Allister accuses Government of taking Fishing Industry for granted

Admin —  June 19, 2013

TUV Leader Jim Allister spoke up strongly in support of the local fishing industry in a recent debate in the Assembly. Mr Allister, who worked closely with the industry when an MEP, accused DARD and government of taking the industry for granted and contrasted the rightful emergency aid to farming, arising from the spring weather, with the refusal to do anything to help fishermen.

Mr Allister, an ardent Eurosceptic, also used his speech to call for the repatriation of fishing policy  from the Europe, describing the EU’s Common Fisheries Policy as an unmitigated disaster which had reduced our industry to a mere shadow of its former self.

In the course of his remarks Jim Allister said:-

“It is probably an understatement to say that the fishing industry is a very difficult and very dangerous industry.  We had a sad reminder of the latter just last week when, off the coast of Southern Ireland, three brothers, all fishermen, tragically lost their life.  In the comfortable lives that we collectively lead, it is easy to forget the discomfort in which fishermen operate and the dangers and difficulties that they face.  It is an industry that is, sadly, taken for granted, not just by society but obviously, given the response that government makes to it, by government.

“The point has been well made that, in recent weeks, we saw a response to the horrendous weather that afflicted our farming industry.  Yet the same horrendous weather afflicted our fishing industry but went unheeded and without response.  It seems, sadly, that the fishing industry is being taken for granted.

“The fishing industry has also been taken for a ride by the European Union.  If we contrast the state, the flourishing nature and the aspirations and achievements of our fishing industry in 1973, when we joined the European Union, with the situation in 2013, we see that it is like day and night.  The industry has been sacrificed through the folly of the common fisheries policy to the point that it has been run down to near extinction in many places.

“In these British Isles, we had the most flourishing and successful fishing industry: today, it is a mere shadow of itself.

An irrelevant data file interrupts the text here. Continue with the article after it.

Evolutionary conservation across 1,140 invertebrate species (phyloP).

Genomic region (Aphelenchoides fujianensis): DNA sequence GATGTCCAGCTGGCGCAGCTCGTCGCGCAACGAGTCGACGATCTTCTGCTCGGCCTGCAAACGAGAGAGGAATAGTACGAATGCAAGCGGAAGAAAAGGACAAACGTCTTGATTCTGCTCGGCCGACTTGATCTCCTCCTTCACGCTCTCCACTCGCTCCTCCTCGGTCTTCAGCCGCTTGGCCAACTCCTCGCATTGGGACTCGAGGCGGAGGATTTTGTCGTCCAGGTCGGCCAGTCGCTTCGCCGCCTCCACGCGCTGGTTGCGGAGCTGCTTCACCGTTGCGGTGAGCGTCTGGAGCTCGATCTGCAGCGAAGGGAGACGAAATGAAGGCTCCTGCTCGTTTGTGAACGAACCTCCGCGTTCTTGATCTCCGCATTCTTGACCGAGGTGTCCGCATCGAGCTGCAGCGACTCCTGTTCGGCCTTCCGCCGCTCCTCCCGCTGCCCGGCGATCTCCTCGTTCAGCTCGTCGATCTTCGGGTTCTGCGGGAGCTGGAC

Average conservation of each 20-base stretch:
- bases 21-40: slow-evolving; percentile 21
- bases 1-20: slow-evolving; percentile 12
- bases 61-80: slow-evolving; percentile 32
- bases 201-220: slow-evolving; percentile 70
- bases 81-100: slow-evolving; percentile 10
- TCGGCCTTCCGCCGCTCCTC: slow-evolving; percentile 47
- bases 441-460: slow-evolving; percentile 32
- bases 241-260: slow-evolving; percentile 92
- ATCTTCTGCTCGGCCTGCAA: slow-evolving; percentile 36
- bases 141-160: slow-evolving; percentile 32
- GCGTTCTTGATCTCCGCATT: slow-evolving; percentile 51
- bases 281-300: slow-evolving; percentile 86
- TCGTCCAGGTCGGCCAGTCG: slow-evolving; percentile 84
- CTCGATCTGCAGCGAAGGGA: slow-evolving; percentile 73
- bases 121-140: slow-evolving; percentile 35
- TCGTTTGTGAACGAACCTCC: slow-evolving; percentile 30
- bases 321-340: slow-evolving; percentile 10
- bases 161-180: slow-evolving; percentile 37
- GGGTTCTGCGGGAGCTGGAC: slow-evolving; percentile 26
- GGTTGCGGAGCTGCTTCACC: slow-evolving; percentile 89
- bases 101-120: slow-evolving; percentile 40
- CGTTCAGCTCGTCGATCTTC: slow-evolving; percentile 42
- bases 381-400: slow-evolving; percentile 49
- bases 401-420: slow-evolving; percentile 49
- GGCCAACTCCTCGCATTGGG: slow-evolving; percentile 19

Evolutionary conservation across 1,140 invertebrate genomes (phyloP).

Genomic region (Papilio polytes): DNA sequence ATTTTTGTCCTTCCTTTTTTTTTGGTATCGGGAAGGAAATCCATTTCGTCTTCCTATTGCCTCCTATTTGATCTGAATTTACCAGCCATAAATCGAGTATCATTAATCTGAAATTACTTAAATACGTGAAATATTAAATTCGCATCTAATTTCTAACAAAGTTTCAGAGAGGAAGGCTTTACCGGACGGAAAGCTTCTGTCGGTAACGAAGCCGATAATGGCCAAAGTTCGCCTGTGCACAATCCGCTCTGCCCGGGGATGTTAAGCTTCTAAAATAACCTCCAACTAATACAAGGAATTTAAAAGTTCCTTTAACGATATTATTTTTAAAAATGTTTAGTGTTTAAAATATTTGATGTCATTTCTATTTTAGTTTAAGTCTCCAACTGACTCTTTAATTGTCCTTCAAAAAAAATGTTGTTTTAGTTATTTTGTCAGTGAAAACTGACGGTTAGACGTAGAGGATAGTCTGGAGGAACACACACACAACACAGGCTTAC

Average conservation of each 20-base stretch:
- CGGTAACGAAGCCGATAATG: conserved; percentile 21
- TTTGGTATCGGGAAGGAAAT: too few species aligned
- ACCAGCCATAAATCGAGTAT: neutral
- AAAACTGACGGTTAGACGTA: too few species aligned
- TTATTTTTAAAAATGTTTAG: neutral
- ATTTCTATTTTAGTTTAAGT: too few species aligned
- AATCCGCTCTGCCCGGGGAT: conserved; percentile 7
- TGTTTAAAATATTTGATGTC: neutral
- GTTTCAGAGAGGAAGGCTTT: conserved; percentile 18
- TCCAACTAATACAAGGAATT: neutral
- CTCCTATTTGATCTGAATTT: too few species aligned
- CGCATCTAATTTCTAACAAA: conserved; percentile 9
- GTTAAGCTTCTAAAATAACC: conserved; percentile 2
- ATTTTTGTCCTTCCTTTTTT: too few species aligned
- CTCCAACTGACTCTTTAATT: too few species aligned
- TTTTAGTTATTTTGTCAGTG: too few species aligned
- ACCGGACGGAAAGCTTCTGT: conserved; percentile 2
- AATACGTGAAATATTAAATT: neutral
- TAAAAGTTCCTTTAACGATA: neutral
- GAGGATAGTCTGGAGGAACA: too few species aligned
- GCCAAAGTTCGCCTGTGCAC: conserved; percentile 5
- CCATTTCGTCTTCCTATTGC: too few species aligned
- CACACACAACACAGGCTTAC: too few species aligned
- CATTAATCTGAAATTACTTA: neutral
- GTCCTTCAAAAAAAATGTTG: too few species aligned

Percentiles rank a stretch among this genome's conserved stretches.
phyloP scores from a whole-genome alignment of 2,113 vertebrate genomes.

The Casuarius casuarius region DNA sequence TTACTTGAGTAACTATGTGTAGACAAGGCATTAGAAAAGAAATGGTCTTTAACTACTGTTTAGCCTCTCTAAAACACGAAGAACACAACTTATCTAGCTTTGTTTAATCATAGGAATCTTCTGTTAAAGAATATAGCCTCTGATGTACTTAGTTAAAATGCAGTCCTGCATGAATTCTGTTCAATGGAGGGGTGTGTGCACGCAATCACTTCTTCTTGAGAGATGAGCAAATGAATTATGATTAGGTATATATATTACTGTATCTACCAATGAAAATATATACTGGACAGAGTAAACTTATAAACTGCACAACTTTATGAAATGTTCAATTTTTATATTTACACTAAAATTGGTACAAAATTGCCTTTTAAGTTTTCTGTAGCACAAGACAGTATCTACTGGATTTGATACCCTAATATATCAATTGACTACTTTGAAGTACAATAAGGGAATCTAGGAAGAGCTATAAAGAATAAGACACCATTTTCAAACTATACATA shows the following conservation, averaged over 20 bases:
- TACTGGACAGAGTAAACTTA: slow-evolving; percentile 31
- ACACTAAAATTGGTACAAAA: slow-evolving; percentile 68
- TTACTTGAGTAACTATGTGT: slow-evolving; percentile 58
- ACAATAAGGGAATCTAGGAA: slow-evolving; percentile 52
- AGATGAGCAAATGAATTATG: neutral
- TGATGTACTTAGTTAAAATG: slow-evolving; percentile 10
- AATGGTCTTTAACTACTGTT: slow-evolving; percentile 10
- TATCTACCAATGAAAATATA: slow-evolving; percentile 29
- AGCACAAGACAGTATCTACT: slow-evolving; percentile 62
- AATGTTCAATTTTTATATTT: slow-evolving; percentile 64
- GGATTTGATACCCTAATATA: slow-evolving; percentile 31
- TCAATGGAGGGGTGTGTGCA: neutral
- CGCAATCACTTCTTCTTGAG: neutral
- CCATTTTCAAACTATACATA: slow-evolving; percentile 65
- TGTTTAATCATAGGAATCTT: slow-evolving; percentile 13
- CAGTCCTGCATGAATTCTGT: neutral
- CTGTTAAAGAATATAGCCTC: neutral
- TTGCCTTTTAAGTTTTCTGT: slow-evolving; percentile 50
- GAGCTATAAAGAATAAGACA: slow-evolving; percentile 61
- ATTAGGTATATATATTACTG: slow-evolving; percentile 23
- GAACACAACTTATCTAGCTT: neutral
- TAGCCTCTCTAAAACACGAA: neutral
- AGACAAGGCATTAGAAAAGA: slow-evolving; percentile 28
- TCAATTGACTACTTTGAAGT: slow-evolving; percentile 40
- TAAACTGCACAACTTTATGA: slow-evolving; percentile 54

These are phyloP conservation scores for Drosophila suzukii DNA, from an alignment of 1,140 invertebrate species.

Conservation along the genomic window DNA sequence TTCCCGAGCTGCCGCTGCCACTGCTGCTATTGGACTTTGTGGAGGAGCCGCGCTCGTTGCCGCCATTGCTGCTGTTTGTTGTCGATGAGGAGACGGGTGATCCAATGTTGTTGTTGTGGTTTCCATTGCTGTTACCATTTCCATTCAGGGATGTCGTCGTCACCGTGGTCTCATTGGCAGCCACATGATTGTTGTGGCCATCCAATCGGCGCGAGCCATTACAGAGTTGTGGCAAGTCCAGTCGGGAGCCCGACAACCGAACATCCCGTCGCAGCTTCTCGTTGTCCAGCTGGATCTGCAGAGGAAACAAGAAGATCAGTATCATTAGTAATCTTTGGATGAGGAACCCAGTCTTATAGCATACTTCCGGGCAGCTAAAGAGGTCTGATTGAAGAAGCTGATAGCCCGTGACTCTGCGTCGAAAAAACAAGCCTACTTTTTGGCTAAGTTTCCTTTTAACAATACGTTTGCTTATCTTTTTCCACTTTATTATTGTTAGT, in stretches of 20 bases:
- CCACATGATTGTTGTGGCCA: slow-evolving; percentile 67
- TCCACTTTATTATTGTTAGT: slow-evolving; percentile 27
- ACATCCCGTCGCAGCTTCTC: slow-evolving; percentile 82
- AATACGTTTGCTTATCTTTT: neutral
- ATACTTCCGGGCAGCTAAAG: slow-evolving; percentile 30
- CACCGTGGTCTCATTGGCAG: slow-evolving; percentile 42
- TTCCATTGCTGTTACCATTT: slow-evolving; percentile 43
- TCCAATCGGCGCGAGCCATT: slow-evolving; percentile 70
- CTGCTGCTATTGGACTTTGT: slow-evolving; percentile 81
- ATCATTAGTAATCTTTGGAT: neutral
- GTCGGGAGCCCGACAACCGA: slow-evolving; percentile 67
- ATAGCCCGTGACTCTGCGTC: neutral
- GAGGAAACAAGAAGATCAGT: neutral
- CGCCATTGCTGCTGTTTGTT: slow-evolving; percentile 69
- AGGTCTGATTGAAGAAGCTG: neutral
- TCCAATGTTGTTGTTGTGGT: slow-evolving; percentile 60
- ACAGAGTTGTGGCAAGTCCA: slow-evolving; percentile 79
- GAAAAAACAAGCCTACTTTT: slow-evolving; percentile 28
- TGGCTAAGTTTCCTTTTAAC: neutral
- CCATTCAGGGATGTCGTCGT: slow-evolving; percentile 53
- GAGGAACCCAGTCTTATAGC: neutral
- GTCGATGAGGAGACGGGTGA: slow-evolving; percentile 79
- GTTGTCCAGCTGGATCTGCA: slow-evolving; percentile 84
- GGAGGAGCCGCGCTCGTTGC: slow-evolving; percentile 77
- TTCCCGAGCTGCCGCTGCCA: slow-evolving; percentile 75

“That is by no accident but by the design of the common fisheries policy.  Although we need to help the industry locally, we need to help it internationally by withdrawing powers over fishing policy from the European Union and repatriating them.  European Union control over fishing policy has been a disaster for our fishing industry throughout the United Kingdom.  That is a call that I reiterate today.

“Under the common fisheries policy, we have seen the absurdity of the lamentably failing cod recovery scheme, which, year on year, has made things worse not better.  We have seen the amoral approach to discard policy, where perfectly edible fish, courtesy of a Brussels diktat, by their hundreds of tons have been cast back into the sea to rot.  That has happened because someone in Brussels thought that it was the right and smart thing to do.  In the current reform of the common fisheries policy, we are told that the discard policy is going to be reversed.  The sooner the better, because it has been a scandal for many years.

“Also under the reform, we are told that there is to be more regional control over fisheries.  Is there?  When I look at the detail, the same infrastructural and overarching control of Brussels will exist, so Brussels will still be pulling the strings for how regions behave under the common fisheries policy.

“Those cosmetic changes are not what we need.  We need the repatriation of fisheries policy to the United Kingdom so that Members in the House, to whom that power could be devolved, can take decisions.  They would have to stop hiding behind Brussels and blaming it for everything that goes wrong.  Brussels is often properly blamed, but sometimes it is blamed out of convenience.  It is time that the policy on fisheries was returned from Brussels to the United Kingdom, because it is an industry that can flourish.  When I was a member of the European Parliament Fisheries Committee, I once made a visit to Norway.  I was staggered by the contrast in the cod industry there to that here.

“There, I saw the vibrant success of the industry outside the EU.  Inside the EU, we have seen the destruction of our industry.”

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